NEW ORLEANS — New Orleans Police say they plan to begin “strictly enforcing the curfew ordinance” starting Monday, June 3 and will issue summons to the parents of those who violate the curfew at least three times.

The city’s curfew does not allow juveniles under 17 to be on the streets after 9 p.m. on weekdays and 11 p.m. on weekends with exceptions for those who are with their parents or going to or from work. The curfew runs from June 1 to August 31. In the French Quarter the curfew is from 8 p.m. to 6 a.m.

The curfew law has been on the books for years, but has been enforced less often in recent years: the number of curfew citations dropped to a fraction of what they were a decade ago. In 2011, the NOPD reported 2,541 curfew detentions, which steadily decreased to 236 last year.

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A recent reported surge in juvenile crime, especially around the crime of auto burglaries, one of which recently led to the death of a woman during a burglary of a vehicle in front of her home, caused the NOPD to make the move toward strongly enforcing the curfew.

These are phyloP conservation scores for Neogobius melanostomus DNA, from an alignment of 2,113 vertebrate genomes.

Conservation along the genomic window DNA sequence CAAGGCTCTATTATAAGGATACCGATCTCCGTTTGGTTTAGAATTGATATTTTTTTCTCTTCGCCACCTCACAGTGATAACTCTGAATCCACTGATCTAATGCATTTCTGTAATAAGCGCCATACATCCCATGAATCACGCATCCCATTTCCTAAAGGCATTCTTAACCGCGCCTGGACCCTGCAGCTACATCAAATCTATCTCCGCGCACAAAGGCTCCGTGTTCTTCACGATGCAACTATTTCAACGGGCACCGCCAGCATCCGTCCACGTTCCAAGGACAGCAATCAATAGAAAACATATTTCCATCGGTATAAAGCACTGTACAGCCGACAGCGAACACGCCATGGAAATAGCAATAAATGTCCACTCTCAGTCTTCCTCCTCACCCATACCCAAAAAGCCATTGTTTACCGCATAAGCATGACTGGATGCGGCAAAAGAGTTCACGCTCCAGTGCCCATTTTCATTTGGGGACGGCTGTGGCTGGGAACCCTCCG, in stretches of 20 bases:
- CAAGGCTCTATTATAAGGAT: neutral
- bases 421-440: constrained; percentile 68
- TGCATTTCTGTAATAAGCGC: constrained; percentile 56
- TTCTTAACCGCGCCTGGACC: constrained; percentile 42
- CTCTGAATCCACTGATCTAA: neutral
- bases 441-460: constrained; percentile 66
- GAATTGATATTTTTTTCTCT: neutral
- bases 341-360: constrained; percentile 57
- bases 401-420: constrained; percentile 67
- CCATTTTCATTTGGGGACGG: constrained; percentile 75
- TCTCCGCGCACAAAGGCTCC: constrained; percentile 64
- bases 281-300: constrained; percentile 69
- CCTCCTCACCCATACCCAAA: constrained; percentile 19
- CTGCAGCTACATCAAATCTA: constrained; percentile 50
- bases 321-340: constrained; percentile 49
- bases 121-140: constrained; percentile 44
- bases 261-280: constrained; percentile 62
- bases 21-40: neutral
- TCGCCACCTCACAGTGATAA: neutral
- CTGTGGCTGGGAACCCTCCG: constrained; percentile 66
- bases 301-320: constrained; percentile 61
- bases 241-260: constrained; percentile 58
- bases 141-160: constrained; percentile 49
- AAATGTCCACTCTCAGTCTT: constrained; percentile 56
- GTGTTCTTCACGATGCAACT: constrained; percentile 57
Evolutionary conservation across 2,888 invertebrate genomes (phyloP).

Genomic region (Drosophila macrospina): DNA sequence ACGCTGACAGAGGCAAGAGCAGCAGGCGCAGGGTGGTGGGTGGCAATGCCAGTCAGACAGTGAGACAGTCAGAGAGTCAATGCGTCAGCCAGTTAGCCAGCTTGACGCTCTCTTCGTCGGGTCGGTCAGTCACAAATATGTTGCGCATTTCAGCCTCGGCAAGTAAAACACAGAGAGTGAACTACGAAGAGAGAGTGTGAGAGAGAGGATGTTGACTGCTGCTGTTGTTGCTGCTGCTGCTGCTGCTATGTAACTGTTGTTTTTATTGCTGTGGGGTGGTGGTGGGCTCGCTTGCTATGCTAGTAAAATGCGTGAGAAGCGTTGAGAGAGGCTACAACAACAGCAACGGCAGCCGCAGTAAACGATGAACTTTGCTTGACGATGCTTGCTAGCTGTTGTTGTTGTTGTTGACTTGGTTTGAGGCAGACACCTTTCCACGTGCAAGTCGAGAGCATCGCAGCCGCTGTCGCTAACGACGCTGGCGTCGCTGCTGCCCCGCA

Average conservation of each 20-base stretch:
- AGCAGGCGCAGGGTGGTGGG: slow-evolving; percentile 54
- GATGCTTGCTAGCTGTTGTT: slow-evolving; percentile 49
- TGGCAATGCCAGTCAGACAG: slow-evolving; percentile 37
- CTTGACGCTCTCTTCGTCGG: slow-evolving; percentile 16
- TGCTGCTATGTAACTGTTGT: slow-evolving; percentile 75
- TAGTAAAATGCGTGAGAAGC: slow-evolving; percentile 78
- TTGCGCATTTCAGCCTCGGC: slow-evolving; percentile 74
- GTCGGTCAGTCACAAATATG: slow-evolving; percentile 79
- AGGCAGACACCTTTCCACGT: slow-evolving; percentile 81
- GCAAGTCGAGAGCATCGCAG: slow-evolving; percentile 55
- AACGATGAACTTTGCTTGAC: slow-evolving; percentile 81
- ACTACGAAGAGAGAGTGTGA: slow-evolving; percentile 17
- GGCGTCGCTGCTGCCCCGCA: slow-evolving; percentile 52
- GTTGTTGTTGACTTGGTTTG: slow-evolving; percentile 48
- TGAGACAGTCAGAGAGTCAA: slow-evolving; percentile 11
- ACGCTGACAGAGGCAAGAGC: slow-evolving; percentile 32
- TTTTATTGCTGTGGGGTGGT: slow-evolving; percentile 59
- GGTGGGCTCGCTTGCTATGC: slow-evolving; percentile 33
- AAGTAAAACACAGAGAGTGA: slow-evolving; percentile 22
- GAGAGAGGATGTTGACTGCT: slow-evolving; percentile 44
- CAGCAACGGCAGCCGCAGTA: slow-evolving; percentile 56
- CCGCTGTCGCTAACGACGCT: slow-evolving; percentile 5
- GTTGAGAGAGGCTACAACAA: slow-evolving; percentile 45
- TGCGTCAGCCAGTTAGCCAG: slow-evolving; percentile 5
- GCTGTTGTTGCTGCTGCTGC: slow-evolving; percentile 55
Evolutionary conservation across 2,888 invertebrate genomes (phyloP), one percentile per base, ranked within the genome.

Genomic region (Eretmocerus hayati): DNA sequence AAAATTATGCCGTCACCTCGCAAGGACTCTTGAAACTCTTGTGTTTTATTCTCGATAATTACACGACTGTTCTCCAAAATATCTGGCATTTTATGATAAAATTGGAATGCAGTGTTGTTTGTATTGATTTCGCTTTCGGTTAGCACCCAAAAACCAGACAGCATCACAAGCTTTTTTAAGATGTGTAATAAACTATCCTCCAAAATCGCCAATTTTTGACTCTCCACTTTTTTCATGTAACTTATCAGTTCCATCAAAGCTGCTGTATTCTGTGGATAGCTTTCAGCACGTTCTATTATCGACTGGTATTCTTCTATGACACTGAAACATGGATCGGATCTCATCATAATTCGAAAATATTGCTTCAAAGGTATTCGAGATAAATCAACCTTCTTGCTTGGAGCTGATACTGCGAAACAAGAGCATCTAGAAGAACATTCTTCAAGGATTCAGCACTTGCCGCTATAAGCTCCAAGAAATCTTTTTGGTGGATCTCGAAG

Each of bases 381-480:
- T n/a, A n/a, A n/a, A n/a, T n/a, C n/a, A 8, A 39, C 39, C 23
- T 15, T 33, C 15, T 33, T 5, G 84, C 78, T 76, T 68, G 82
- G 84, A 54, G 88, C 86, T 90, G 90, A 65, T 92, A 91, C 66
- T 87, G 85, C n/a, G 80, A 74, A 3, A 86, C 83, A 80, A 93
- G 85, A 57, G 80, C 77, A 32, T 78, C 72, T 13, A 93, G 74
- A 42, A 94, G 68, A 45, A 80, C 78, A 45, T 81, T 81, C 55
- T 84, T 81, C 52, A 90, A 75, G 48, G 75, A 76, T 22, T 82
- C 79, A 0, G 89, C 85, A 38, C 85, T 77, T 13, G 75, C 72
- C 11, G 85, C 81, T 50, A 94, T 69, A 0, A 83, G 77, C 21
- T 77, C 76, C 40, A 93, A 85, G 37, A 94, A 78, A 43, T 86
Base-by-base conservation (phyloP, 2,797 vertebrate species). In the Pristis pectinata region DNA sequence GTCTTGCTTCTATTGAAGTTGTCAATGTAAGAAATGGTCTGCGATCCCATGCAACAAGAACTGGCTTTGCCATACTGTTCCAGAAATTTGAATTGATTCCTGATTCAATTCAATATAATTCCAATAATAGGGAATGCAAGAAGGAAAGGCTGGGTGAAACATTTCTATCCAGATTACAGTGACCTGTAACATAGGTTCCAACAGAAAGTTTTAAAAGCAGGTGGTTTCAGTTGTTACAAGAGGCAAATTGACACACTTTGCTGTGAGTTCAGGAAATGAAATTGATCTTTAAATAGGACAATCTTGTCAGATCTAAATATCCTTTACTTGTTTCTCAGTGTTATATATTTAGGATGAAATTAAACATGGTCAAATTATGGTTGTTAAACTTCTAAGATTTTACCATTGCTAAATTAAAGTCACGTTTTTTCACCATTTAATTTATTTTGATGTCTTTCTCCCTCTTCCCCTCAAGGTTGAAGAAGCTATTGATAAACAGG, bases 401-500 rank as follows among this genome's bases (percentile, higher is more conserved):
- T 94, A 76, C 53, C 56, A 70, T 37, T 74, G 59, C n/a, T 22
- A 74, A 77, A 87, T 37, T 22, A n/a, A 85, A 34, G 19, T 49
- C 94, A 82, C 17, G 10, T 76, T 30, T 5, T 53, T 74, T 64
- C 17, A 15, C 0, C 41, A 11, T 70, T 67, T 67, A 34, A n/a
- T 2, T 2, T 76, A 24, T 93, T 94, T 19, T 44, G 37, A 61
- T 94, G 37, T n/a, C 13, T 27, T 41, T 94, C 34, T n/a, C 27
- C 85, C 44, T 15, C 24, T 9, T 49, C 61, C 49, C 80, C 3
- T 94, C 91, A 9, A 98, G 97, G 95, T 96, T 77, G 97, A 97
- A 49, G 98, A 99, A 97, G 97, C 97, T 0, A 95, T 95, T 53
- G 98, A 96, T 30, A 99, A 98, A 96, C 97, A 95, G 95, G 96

“The last thing the men and women of the New Orleans Police Department want to do is arrest our youth – again and again and again,” said New Orleans Police Chief Shaun Ferguson. “But for too long in 2019, this is exactly what we have been doing.”

Ferguson said the juveniles who are picked up for curfew violation would be brought to the Curfew Center at the Covenant House to be picked up by a parent or guardian.

He said the parents of youth picked up three times would be given a summons for a municipal court appearance.

Ferguson also said that any child under the age of 10 found on the streets after hours without parents or guardians would be taken into protective custody “for their safety.”

“The majority of our kids are not responsible for these criminal acts,” Ferguson said.

In addition to the move on curfew enforcement, the city talked about a jobs program for youth who have been arrested in the past few months and juvenile court judges have said they will hold juvenile offenders deemed to be a 'danger to the public' until a juvenile judge can listen to the case.